Manslaughter charges filed in deadly 2012 offshore oil platform blast

By Michael Kunzelman and Kevin McGill, Associated Press

A federal grand jury indicted two companies on involuntary manslaughter charges and three people face charges in a deadly 2012 explosion on an offshore oil platform in the Gulf of Mexico, the Justice Department said Thursday.

NEW ORLEANS (AP) — A federal grand jury indicted two companies on involuntary manslaughter charges and three people face charges in a deadly 2012 explosion on an oil production platform in the Gulf of Mexico, the Justice Department said Thursday.

The explosion and fire started during welding work on a platform owned by Black Elk Energy Offshore Operations LLC, killing three workers and injuring several others. In lawsuits and a federal report, the company and its contractors have been accused of failing to follow proper safety practices and rushing work.

Black Elk Energy and one of its contractors, Grand Isle Shipyards Inc., were charged with three counts of involuntary manslaughter, as well as eight charges involving federal safety practices under the Outer Continental Shelf Lands Act and one violation of the Clean Water Act.

Another contractor, Wood Group PSN Inc., and three workers were charged with violating OCSLA and the Clean Water Act. The workers charged are Don Moss, 46, of Groves, Texas; Curtis Dantin, 50, of Cut Off, Louisiana; and Christopher Srubar, 40, of Destrehan, Louisiana.

"Workers lives can depend on their employer's faithfulness to the law, not least of all those working in oil and gasproduction where safety must be a paramount concern," Assistant Attorney General John C. Cruden for the Justice Department's Environment and Natural Resources Division said in a statement provided to The Associated Press.

The explosion occurred a day after BP agreed to plead guilty to criminal charges over the deadly 2010 rig explosion that killed 11 workers and spawned its massive oil spill in the Gulf.

Black Elk Energy's platform was located about 17 miles from Grand Isle, Louisiana, in about 52 feet of water. It had been "shut in" for several weeks and wasn't producing oil at the time of the blast, but workers were on the platform preparing to resume production.

Srubar, a Wood Group employee, was supervising production work. Moss, an employee of Compass Engineering & Consultants LLC, was supervising construction work. Dantin was a supervisor employed by construction contractor Grand Isle Shipyard.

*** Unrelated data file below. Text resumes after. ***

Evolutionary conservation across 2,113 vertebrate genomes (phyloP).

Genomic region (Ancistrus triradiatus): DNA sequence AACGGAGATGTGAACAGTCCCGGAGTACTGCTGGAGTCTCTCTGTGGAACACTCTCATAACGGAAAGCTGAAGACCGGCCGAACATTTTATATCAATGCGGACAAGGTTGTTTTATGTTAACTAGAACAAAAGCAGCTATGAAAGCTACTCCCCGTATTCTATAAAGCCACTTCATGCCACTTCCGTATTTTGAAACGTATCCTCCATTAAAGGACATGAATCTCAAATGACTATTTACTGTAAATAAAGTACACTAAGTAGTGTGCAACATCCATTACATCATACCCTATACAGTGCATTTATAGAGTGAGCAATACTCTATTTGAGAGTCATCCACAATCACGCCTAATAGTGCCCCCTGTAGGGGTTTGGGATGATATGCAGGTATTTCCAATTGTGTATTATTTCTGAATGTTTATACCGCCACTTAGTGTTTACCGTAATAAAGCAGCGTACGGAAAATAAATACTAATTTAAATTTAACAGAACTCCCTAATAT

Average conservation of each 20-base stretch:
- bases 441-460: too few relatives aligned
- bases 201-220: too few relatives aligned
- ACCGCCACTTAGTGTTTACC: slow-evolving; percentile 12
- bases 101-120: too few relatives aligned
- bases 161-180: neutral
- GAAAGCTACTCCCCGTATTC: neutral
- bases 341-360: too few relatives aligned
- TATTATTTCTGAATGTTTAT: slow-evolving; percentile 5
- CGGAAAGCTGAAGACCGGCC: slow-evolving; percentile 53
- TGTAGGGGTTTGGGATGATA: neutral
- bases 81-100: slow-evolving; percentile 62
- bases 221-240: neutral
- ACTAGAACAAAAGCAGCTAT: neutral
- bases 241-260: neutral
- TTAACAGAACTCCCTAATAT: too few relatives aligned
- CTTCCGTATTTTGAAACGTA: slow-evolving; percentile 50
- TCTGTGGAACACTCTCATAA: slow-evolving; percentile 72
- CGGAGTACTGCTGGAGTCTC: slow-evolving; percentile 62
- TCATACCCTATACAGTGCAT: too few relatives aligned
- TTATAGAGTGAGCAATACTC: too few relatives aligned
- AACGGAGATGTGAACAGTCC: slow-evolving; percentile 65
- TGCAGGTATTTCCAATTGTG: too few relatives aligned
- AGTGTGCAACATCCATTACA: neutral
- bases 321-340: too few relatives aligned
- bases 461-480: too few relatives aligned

On the morning of Nov. 16, 2012, a worker ignited oil vapors while welding pipe, triggering a chain reaction that caused oil tanks to explode.

The welding work that ultimately triggered the blast was discussed at a safety meeting on that very morning. Harold Seghers Jr., a mechanic who was a member of Srubar's crew, testified last year that Moss showed up at the end of the meeting and told workers "to finish up today because he was ready to go home and drink a beer."

"I took it kind of offensively, because it was_he was rushing these people up, and when you rush, mistakes are made," Seghers said during a lawsuit deposition.

A 2013 report by federal regulators identified a string of safety lapses that led to the explosion. According to witness statements, a number of workers consistently worried about losing their jobs if they raised safety concerns.

An attorney for Moss, Walter Becker, said his client denies all of the charges against him. Steven Lemoine, a lawyer for Srubar, declined to comment. An attorney for Dantin did not immediately return a call.

David Uhlmann, a University of Michigan law professor and former chief of the Justice Department's environmental crimes section, said the manslaughter charges coupled with those against BP may reflect a new tact in how federal authorities prosecutes these types of cases.

Uhlmann said the "reputation harm" from a manslaughter conviction could be more daunting for companies than convictions for other charges even though the financial penalties aren't any more severe.

"Manslaughter charges are more serious for companies because they connote a greater degree of wrongdoing," he said.

The bodies of two workers, Ellroy Corporal and Jerome Malagapo, were recovered from the water. Avelino Tajonera, who was severely burned, died at a Baton Rouge hospital a week after the explosion.

A wrongful death lawsuit filed by Tajonera's family claims Black Elk Energy was plagued by management turmoil and a history of safety violations. It was struggling to execute its strategy of "wringing oil and gas from aging wells" at the time of the explosion, the suit said.

Srubar and Dantin are among a group of workers who also sued Black Elk Energy and its contractors over the incident.

Black Elk is currently in Chapter 11 bankruptcy proceedings.

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